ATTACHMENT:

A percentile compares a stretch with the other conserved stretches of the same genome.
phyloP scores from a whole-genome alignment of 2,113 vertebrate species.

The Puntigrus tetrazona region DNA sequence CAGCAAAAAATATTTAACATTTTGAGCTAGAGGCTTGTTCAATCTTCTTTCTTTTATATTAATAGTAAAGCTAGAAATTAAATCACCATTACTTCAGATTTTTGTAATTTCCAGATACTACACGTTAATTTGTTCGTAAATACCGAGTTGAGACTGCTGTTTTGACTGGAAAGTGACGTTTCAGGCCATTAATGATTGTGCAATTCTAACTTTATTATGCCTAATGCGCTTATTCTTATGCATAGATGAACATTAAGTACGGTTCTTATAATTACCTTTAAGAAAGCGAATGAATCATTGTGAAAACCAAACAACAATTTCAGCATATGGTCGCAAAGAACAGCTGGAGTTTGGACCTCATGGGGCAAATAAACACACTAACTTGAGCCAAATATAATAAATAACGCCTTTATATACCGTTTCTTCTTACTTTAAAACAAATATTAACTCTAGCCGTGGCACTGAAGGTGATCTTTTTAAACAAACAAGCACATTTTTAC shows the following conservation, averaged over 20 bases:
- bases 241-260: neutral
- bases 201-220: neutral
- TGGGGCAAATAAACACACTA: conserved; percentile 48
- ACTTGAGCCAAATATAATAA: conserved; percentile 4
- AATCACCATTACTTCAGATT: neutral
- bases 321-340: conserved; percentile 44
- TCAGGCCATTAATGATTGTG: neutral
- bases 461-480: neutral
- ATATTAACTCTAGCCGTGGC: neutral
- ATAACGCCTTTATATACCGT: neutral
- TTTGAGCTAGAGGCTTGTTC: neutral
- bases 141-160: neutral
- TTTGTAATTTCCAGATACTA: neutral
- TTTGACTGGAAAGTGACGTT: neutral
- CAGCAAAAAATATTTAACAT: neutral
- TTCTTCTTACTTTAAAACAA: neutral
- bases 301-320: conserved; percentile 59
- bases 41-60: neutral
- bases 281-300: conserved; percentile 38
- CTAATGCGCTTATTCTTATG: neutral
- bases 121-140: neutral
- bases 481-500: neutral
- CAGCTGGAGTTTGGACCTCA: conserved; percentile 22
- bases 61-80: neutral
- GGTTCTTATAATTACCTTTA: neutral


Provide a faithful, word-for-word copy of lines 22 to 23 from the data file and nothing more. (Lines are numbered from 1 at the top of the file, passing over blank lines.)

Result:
- bases 281-300: conserved; percentile 38
- CTAATGCGCTTATTCTTATG: neutral